There is a lot that impresses in Sharp Objects — the manner in which the storytelling gently unwraps a plot that is dark, disturbing and shocking, the stellar and crafty control that Jean-Marc Vallée exercises on his narrative, the cinematography that is fluid and still manages to suggest that something sinister lurks within Wind Gap, the editing which keeps this narrative languid yet sharp and consistently evokes a haunting sensation.

Sharp Objects is also liberating (apart from its positive performance on Bechdel parameters) as content — for female actors and for audiences in giving us female centric and female driven shows that do not bear the burden of providing either role-models or even uplifting messages. 

Instead, it presents a world where women are dangerous and dysfunctional but very real — a world where women are neither pure victims, nor pure aggressors. A world where they occupy the grey areas, complex and contradictory as agents in a power play, in which they control some reigns too.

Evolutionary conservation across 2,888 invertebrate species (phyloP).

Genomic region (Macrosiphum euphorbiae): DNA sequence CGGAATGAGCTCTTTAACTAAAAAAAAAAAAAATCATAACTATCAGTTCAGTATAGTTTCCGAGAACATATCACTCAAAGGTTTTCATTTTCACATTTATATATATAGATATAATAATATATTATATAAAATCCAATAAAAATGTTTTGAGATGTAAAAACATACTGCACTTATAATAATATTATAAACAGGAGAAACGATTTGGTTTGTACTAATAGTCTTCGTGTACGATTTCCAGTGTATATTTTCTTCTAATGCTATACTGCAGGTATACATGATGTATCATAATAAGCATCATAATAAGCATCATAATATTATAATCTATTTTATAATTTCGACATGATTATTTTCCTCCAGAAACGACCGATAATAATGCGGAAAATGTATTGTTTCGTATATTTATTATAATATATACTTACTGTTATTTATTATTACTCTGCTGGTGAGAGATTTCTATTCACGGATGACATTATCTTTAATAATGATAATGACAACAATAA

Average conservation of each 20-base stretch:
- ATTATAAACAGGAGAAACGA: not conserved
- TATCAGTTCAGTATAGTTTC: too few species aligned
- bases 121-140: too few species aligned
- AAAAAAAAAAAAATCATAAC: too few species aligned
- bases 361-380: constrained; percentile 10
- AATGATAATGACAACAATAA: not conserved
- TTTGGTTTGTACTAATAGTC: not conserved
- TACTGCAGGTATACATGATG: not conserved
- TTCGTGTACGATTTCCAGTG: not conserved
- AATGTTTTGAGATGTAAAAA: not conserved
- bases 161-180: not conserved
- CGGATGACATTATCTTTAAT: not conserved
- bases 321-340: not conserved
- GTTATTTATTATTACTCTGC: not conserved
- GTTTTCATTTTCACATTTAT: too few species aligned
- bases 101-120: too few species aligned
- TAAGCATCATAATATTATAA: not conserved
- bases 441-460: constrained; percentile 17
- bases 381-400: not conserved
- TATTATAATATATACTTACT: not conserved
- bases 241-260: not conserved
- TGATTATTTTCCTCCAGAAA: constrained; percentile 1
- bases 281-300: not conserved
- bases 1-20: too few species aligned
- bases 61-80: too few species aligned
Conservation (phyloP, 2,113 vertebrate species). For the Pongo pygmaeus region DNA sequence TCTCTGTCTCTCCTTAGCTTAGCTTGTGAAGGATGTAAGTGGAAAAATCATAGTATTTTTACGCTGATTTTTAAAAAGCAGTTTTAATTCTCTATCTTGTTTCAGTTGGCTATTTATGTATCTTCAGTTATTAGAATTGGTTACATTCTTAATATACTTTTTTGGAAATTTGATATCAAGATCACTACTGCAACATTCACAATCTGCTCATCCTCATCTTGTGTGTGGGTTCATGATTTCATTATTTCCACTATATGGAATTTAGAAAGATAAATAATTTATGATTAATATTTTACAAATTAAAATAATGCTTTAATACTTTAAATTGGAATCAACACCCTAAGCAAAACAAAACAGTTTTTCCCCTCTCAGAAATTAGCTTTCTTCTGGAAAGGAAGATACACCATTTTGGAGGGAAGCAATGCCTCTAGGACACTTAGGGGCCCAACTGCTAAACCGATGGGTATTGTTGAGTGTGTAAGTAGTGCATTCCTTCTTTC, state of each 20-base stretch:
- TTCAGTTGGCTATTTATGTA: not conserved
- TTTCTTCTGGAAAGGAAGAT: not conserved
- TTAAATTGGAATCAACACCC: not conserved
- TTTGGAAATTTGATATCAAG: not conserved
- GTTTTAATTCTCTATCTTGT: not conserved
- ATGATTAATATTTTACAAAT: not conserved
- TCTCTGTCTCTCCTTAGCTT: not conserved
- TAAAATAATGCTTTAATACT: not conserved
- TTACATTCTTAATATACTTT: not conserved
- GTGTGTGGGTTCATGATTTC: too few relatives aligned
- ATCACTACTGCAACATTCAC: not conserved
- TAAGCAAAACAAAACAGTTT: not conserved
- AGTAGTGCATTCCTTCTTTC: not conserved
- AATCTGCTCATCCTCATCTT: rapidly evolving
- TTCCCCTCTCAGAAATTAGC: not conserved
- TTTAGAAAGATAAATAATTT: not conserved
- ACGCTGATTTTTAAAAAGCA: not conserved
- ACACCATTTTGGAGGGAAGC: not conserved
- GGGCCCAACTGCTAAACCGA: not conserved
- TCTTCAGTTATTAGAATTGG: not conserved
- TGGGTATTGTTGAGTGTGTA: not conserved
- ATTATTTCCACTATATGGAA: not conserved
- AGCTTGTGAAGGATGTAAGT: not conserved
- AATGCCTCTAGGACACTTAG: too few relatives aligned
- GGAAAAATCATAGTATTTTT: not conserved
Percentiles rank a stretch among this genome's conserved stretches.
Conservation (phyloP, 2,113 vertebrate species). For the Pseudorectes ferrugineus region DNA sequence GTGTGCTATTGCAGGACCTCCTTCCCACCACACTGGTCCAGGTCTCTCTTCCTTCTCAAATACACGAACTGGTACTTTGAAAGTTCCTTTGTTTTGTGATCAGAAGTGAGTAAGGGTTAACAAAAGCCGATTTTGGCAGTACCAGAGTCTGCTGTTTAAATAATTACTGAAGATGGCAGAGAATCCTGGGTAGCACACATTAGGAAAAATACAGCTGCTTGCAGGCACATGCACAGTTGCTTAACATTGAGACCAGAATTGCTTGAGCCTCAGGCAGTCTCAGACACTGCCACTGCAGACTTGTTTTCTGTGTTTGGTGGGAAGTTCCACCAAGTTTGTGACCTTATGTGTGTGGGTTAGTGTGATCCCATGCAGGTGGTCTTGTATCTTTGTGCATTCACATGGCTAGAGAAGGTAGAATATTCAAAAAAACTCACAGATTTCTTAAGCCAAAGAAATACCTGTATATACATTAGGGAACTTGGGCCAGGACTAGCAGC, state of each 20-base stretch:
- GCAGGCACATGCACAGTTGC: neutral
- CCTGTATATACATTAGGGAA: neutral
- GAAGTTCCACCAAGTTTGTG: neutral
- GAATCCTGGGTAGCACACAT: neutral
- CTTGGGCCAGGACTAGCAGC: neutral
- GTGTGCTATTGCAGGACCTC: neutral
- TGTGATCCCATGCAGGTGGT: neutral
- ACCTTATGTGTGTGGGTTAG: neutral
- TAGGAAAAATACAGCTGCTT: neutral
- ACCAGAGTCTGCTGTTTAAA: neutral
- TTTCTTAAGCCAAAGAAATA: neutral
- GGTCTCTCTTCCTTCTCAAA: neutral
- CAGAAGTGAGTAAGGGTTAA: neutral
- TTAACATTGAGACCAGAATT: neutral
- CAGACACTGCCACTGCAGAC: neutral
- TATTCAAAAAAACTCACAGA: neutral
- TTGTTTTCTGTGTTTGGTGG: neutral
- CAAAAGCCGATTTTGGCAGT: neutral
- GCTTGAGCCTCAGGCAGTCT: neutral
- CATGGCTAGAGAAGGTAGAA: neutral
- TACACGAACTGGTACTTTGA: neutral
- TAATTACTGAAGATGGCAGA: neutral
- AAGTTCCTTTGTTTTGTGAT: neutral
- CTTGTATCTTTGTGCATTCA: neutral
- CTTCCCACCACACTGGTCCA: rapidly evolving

But to me personally, and perhaps to many young women viewers across the world, what makes Sharp Objects particularly impactful, perhaps almost poignant, is the manner in which it unravels the whole idea, the culture, the entire psychology of that childhood admonishment “Nice girls don’t do that.” Sharp Objects explores the sinister and dark possibilities of what the corollary of that thinking could be.

“Nice girls don’t do that.”

“Who does?”

“Bad girls.”

“So I’m a bad girl.”

“You shouldn’t be a bad girl.”

“Why not?”

“Bad girls get in trouble.”

“What trouble? What happens to bad girls?”

“Bad things.”

“What bad things?”

“Very bad things.”

“How bad?”

“Terrible!!!”

“Like what?”

“Like….”